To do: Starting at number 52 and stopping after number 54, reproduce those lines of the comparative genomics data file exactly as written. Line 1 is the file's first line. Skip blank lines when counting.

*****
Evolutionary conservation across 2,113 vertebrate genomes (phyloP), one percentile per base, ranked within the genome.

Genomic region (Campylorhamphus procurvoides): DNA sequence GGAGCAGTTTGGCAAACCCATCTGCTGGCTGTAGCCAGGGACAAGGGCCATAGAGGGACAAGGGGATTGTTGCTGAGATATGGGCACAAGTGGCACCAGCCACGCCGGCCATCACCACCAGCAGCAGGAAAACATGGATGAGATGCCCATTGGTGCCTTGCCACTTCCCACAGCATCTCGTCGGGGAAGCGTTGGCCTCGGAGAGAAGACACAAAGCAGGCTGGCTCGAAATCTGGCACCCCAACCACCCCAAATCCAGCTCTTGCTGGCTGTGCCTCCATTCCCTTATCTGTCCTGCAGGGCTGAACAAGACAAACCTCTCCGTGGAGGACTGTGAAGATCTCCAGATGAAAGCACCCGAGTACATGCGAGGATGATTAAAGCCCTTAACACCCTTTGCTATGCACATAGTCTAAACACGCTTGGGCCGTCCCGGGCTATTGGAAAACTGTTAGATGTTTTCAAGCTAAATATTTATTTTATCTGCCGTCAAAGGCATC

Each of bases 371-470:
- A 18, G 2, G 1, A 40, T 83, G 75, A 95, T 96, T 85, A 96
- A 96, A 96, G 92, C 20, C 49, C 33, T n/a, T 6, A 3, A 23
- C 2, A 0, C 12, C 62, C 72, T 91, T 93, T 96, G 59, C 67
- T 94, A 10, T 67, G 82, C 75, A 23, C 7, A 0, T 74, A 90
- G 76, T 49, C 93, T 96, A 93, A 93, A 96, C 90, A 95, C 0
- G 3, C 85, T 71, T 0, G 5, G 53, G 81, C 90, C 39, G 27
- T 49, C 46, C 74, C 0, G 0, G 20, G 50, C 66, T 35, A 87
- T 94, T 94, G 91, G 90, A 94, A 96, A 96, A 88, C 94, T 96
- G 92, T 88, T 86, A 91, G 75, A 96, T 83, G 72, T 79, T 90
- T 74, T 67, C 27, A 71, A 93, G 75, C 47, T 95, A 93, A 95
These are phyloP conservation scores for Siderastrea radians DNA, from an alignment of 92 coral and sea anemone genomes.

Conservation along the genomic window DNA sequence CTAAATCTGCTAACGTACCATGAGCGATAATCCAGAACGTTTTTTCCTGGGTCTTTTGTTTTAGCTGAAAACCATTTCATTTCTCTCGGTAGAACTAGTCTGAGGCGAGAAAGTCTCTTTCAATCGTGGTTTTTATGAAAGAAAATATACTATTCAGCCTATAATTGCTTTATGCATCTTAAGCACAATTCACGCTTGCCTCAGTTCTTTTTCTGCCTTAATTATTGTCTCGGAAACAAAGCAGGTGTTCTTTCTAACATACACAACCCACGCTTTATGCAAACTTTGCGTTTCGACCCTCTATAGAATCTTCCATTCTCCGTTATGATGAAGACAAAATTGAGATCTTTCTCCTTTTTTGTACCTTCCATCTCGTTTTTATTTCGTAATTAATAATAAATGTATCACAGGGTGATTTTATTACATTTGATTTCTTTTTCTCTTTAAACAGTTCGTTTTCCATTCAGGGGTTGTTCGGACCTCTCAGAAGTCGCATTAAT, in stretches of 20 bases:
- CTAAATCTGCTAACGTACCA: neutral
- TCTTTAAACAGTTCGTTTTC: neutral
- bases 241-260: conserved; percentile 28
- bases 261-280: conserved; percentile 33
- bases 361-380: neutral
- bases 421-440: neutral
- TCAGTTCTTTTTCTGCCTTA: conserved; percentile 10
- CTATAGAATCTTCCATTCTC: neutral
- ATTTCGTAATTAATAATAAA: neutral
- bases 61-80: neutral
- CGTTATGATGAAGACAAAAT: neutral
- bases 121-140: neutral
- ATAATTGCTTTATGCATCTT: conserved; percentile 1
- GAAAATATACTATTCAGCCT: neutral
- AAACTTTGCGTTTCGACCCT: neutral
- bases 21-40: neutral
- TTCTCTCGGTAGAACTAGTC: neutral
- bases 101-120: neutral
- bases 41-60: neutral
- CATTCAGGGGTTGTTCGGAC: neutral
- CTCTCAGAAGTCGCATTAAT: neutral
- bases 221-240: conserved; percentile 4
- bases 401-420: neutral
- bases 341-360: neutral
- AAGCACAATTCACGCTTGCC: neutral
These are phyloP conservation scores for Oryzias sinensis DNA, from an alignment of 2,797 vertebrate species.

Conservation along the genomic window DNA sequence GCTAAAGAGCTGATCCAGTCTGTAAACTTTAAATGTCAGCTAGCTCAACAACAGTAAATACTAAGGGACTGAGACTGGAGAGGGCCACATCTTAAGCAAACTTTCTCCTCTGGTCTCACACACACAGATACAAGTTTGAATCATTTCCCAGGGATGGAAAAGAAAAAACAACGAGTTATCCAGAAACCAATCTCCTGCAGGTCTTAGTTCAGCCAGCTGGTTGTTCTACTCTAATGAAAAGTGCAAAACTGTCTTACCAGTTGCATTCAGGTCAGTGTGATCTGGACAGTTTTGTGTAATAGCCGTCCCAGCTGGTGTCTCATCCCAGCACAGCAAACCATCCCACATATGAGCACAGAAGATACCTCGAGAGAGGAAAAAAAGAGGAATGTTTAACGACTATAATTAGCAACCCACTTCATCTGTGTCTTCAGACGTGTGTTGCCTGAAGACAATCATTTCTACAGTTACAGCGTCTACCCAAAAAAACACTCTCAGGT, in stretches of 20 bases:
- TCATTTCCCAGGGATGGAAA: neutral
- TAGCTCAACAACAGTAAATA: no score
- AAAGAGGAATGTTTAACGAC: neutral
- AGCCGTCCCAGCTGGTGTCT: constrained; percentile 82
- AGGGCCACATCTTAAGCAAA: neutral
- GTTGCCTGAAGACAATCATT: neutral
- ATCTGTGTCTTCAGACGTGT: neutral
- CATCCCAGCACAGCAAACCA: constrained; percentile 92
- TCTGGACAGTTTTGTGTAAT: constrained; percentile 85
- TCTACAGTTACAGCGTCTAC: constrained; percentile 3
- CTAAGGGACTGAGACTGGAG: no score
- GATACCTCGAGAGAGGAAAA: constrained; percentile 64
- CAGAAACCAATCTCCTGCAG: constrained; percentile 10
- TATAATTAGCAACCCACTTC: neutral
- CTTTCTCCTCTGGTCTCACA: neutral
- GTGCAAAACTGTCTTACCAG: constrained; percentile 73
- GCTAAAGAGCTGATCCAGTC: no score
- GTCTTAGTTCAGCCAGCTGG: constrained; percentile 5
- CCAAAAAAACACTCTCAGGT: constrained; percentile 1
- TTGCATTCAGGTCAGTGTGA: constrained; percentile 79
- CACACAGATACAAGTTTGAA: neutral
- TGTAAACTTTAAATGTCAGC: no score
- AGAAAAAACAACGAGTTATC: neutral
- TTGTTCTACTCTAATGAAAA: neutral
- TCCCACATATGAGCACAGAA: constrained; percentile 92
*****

- TCTACAGTTACAGCGTCTAC: constrained; percentile 3
- CTAAGGGACTGAGACTGGAG: no score
- GATACCTCGAGAGAGGAAAA: constrained; percentile 64